Posted: Mar 10, 2013 6:00 PM
You’ve tried it all. Ear plugs, lavender on your pillow, a sound machine. But a solid night of sleep continues to be just out of reach. But then again, you're a mom, and you often wonder if it's even possible to get a decent night of rest. If you’re about to throw in the "pillow," hang on for (at least) one more night.

Have a good LOL before bedtime

What are you doing before bed? Are you watching the news? Are you paying bills? Are you working?

I strongly recommend neverwatching any television program featuring violence before bedtime.

Stress management expert Leigh Anne Jasheway urges you to re-think your pre-bedtime ritual which she says can be the key to reducing stress before you hit the sack. "I strongly recommend never watching any television program featuring violence before bedtime, but instead doing something that makes you laugh. As a result, you don't take negative images to bed with you (which can spark your own negative thinking before falling asleep). Funny options include: watching a funny TV show, reading a humor writer, playing games with your family or calling a funny friend."

Karin Mahoney, director of communications for the Better Sleep Council also offers these sleep tips:

  • Make sleep a priority by keeping a consistent sleep (bedtime) and wake schedule — even on the weekends
  • Exercise regularly, but complete workouts at least 2 hours before bedtime
  • Finish eating 2-3 hours before bedtime
  • Avoid caffeine and alcohol close to bedtime

Make your bedroom an oasis

Walk in your bedroom and look around objectively. Are there gadgets? Is there a stack of paperwork? Is it a gathering place for your child's toys? Mahoney says you need to make the bedroom a place to escape from it all. "That means no gadgets. Your bed should be for two things, and two things only... sleep and sex."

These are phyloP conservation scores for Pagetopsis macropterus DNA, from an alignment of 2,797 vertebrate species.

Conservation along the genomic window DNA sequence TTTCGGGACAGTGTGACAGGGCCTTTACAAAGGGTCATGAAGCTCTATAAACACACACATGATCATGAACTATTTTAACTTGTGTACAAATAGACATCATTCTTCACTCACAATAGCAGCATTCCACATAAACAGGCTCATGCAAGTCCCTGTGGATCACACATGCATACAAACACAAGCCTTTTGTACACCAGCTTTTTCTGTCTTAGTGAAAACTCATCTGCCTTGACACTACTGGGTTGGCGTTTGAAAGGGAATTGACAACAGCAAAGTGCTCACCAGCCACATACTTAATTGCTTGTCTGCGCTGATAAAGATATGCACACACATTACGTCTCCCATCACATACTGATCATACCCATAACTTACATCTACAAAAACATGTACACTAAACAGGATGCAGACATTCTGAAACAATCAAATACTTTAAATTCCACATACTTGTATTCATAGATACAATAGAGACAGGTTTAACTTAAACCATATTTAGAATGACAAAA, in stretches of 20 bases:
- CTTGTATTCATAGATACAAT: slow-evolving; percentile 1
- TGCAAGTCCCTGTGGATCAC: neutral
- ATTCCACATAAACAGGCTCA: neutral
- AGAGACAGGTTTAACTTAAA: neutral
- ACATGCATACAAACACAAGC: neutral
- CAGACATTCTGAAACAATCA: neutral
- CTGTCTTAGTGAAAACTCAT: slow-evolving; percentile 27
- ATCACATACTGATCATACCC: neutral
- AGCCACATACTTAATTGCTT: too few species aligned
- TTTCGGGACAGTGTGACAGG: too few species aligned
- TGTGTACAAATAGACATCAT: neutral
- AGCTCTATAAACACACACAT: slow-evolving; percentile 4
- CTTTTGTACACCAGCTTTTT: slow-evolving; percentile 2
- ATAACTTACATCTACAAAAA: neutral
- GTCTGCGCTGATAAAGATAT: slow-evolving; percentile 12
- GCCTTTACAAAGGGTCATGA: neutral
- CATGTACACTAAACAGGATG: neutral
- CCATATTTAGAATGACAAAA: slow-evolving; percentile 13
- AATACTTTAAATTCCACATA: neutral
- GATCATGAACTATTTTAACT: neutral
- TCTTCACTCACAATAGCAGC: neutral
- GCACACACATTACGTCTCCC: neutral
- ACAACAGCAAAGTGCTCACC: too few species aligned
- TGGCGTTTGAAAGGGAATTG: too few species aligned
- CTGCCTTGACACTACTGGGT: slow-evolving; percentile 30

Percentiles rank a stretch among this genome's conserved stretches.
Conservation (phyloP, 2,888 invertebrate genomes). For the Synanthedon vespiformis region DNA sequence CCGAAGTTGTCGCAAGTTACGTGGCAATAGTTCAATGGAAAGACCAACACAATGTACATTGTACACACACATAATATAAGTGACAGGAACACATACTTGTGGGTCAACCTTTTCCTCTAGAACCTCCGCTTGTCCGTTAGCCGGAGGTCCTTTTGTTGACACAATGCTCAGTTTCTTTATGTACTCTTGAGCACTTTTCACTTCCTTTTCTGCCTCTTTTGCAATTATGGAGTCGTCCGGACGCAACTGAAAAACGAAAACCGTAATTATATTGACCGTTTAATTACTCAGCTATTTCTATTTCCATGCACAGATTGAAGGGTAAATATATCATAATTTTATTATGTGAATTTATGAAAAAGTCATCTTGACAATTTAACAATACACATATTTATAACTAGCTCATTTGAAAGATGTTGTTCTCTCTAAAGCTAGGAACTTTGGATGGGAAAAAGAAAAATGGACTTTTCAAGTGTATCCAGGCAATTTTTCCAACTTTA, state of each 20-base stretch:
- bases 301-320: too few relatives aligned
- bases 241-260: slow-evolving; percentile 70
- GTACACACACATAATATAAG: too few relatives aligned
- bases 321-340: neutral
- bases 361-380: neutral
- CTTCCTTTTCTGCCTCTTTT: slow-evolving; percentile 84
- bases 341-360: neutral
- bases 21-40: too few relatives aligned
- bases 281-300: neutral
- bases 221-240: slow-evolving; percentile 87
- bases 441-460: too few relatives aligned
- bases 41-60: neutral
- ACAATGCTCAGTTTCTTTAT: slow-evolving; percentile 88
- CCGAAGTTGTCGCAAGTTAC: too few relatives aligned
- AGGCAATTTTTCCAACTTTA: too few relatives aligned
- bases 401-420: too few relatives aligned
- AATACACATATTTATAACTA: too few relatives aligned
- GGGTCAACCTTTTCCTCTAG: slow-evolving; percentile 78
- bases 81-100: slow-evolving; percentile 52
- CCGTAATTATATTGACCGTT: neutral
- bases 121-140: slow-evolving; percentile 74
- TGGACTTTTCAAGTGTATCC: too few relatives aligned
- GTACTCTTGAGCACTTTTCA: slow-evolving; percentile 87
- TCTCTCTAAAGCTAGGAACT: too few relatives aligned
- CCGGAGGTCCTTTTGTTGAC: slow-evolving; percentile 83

Mahoney gives these tips for transforming your bedroom into a sleep sanctuary:

  • Create a room that is dark, comfortable, quiet and cool
  • Remove work materials, blackberries, iPads, iPhones, PDAs, televisions, laptops, etc...
  • Start a Sleep Sanctuary Journal to help you re-design your bedroom. In it, you can include:
    1. Clippings from magazines — any pictures, quotes or design tips that inspire you
    2. If you have a great night's sleep in a hotel, make note of the surroundings and how it differs from your environment at home
    3. A list of words that indicate the feeling you want your room to evoke

What kind of mattress (and pillow!) are you sleeping on?

Couples who've been sleeping on a doublemay think they have enough room until they learn that each person only has as much sleeping space as a baby's crib!

It might seem obvious, but the type of mattress and pillow you lie on every night could be creating big problems for your quality of sleep. Mahoney stresses the importance of evaluating your mattress and pillow. "If your mattress is 7 years old or older, it may be time for a new one. Your mattress should not only meet your needs for comfort and support, but it should also be considered a major investment. In general, pillows should be replaced every year."

"If you sleep with a partner, your mattress should allow you each enough space to move easily. Couples who've been sleeping on a double (full size) may think they have enough room until they learn that each person only has as much sleeping space as a baby's crib," adds Mahoney.

Pillow pointers^Compare different fillings and weights to test the feel of pillows and comforters before purchasing.

And Mahoney reminds you not to forget about your sheets!

Sheet Tips^ What's next to your skin definitely matters. When shopping for sheets, test different thread counts, fabric compositions and weaves to determine what's most soothing and comfortable to you.

And after all this, what if you still can't sleep?

"Always get out of the bed after 20 minutes (so you don't start associating your bed with sleeplessness). Occupy yourself with a calm and quiet activity, such as reading," says Mahoney.

More sleep tips

How much sleep do you really need?
Getting your baby to sleep through the night
Sleep: The cornerstone of your child's health